Abans d’acabar – Focus 11
In 1986, Clavé travelled to Japan for a second time where his works were being exhibited in Tokyo, Osaka and Hakone.
He found the country as fascinating as the last time he’d visited in 1972: Japan had entered a modernity that was dreamt about by the Europe of the 1980s. Yet the traditional Japan was still alive, even when surrounded by aggressive neon lights, the continuous hubbub of the city and the futuristic architecture. The Japanese calligraphy, the Ukiyo-e (meaning “image of the floating world”, which are paintings and prints of the Edo era) and the traditional use of very graphic seals fed Clavé’s imagination. When in Japan he didn’t sketch, but rather he took photos and shot a couple of Super 8 short films, which he later used once back in France.
Upon his return, Clavé gave free rein to the inspiration he’d found, and his creations were gathered together under the title “Retour du Japon” (“Back from Japan”). Most of these were exhibited a year later at the Sala Gaspar in Barcelona.
Clavé made the traditional technique of the Chinese Ink his own, while mixing it with collage of various papers and oil – mediums that were usually his favourites. The scope of the canvas underwent a transformation because of this approach: Clavé became the guest of the Extreme Orient and apprehended the filled and empty spaces, the silence, the visible and the invisible. Clavé’s homage to Japan was rich: Kakémonos du cap Saint-Pierre, Tinta Xina, or Variations sur une affiche (which refers to the exhibition of these works at the Sala Gaspar in the spring of 1987).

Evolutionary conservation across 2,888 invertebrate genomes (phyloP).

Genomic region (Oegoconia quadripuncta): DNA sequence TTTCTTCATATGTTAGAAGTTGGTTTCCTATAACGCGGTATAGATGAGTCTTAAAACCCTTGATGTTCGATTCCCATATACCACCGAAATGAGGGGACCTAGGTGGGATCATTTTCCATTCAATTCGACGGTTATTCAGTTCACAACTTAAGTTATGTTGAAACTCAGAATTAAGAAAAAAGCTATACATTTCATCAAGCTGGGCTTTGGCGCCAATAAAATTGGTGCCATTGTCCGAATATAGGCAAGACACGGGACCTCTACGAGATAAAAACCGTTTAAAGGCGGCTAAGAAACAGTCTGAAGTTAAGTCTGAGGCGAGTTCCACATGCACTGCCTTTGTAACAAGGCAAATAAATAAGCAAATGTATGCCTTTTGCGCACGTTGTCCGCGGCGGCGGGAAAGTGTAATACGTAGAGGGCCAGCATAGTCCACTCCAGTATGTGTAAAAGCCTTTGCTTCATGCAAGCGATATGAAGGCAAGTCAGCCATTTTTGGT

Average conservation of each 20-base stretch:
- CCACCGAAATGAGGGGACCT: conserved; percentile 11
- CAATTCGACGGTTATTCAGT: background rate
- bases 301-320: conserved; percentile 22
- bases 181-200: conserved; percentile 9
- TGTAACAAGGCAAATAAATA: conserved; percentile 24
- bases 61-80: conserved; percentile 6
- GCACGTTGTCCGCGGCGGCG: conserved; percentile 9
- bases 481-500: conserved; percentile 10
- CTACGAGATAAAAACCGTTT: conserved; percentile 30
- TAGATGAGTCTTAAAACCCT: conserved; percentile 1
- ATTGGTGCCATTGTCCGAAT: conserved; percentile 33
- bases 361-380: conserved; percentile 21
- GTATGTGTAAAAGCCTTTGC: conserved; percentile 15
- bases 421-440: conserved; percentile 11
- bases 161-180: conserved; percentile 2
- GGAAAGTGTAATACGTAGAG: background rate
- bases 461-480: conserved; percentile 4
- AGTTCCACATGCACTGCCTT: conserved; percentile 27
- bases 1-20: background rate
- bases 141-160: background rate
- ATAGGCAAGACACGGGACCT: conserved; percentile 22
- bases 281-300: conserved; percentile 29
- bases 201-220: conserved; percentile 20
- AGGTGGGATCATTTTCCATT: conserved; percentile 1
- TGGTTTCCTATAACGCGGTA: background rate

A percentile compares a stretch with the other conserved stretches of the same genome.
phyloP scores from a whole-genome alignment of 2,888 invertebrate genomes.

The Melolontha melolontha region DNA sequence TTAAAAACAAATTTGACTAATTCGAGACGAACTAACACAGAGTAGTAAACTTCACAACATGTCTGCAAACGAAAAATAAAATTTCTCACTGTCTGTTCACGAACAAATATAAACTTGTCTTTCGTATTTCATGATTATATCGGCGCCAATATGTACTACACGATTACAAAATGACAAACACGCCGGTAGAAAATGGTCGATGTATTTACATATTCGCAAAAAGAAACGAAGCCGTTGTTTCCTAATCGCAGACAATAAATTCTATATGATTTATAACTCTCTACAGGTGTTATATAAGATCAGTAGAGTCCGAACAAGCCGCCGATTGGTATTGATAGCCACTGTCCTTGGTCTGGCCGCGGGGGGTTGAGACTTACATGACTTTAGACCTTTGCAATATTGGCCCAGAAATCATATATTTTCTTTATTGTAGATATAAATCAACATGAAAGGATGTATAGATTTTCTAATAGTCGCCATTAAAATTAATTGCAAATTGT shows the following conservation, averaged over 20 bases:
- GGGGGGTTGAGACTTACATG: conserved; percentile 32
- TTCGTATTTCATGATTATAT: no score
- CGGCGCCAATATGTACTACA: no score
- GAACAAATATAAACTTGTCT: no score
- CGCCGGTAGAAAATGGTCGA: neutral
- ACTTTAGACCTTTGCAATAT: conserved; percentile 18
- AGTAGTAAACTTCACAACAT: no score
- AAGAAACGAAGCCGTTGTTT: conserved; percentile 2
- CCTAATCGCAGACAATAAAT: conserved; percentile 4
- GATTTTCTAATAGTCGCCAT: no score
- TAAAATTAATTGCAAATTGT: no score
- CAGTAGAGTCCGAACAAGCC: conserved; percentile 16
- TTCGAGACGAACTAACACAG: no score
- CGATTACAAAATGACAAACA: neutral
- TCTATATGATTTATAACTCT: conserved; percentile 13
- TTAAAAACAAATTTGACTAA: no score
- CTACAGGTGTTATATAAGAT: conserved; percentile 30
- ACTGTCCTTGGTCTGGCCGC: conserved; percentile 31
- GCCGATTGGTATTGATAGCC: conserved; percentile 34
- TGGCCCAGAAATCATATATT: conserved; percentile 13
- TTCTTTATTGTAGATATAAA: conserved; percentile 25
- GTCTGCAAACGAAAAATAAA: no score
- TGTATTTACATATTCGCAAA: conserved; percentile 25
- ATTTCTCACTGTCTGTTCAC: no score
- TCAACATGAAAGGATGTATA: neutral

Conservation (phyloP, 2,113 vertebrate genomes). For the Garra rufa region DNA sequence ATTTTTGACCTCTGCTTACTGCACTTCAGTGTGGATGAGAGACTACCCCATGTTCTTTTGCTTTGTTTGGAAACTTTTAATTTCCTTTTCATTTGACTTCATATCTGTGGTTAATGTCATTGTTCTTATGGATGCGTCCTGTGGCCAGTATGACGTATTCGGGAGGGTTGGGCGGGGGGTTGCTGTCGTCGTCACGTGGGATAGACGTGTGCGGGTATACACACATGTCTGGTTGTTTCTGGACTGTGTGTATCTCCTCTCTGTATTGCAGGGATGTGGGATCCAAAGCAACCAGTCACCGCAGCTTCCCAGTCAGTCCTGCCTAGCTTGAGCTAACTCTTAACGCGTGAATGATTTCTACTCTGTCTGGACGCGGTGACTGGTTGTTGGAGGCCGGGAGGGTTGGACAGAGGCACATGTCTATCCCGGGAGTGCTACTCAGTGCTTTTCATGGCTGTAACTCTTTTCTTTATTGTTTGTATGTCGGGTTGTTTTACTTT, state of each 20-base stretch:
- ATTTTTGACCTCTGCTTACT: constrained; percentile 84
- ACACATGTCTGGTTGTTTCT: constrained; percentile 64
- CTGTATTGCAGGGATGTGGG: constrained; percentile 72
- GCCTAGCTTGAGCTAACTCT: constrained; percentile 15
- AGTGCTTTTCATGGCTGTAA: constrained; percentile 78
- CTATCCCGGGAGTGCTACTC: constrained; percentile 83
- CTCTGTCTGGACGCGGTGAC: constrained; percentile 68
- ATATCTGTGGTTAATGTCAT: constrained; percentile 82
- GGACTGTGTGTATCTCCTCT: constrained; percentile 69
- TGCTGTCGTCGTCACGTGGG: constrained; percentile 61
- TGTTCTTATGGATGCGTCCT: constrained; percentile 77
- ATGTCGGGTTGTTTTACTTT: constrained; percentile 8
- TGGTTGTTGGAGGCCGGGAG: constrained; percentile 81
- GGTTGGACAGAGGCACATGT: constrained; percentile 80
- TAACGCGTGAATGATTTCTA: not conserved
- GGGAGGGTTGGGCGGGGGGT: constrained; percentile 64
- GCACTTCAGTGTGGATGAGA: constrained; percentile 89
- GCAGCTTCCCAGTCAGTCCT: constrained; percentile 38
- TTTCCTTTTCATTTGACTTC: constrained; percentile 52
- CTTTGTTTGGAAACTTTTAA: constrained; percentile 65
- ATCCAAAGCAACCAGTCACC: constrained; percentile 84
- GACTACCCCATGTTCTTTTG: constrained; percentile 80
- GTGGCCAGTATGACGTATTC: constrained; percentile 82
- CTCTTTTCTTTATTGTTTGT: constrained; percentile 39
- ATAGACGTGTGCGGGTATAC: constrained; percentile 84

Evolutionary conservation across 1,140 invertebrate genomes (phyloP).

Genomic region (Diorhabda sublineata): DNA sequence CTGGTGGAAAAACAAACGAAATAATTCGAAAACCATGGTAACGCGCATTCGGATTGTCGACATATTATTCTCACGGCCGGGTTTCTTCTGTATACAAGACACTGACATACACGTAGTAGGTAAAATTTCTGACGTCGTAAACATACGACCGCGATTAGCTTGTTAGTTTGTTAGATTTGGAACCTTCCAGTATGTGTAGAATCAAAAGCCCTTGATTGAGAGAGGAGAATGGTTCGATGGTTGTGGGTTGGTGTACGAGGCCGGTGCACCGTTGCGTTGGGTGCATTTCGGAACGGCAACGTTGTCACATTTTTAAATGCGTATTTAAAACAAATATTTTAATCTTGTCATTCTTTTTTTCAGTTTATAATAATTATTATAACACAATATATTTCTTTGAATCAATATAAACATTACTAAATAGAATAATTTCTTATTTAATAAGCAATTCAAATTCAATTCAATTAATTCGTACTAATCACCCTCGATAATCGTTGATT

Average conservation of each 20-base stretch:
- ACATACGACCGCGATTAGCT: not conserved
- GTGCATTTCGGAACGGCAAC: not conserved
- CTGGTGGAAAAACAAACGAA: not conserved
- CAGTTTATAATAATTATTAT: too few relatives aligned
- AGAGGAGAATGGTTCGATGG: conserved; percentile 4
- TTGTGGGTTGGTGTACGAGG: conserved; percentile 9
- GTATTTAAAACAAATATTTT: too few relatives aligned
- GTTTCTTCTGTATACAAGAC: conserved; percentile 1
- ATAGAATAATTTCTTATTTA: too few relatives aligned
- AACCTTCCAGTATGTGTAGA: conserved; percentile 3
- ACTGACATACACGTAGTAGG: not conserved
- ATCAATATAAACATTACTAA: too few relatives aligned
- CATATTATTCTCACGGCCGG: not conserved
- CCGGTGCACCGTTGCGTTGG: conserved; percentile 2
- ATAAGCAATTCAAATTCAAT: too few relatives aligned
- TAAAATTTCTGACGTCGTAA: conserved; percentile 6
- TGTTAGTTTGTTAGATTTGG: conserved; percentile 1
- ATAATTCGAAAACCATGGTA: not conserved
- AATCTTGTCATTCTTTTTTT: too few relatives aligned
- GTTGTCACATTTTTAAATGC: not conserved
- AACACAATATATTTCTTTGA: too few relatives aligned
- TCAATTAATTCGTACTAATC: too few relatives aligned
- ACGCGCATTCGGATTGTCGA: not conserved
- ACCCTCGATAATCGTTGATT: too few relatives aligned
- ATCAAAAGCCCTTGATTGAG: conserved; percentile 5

Abans d’acabar perfectly illustrates Clavé’s creativity during this period. At first glance, the spectator discovers a black and blue triptych. But when looking at the work more closely, one notices that the proportions of the three panels are those of a traditional Japanese screen of the Edo era (1603-1868), which are long rather than wide, distinct and yet linked owing to the fluidity of the pattern. But what “pattern” is there to see? While the background is cadenced by filled and empty spaces, and entangled masses, the eye is first struck by the use of these various seals, sometimes glued together, ripped or overlapping each other. Clavé was enamoured by the use of this seal (“hankos”); with his name on it, or rather an extreme orient version of it. The inking process, the use of the seal and its positioning in the artwork are considered a true art form in Asia, and Clavé paid tribute to this art by embracing this search for a balance between empty and filled spaces. In some other artworks of this series “Retour du Japon”, the inking is only limited to the use of the traditional blood-like red colour. In Abans d’acabar, the inking is alternatively white, black or grey, with the aim of finding a balance between the colours. The title itself Abans d’acabar, meaning “avant la fin” (before the end), could imply that the work was created at the end of 1986… This explanation of the title won’t be enticing enough for poets, who may rather interpret it in terms of a game of balance, of empty and filled spaces, suggestions and openings to infinite possibilities.
In March 2011, the first site entirely dedicated to Clavé’s art opened in Yamanashi, near Tokyo. Tadao Ando designed the Clavé Gallery, also named the Museum of Light. The inauguration of the building took place 24 years after the tribute paid by Clavé to another renowned Japanese architect, Arata Isozaki.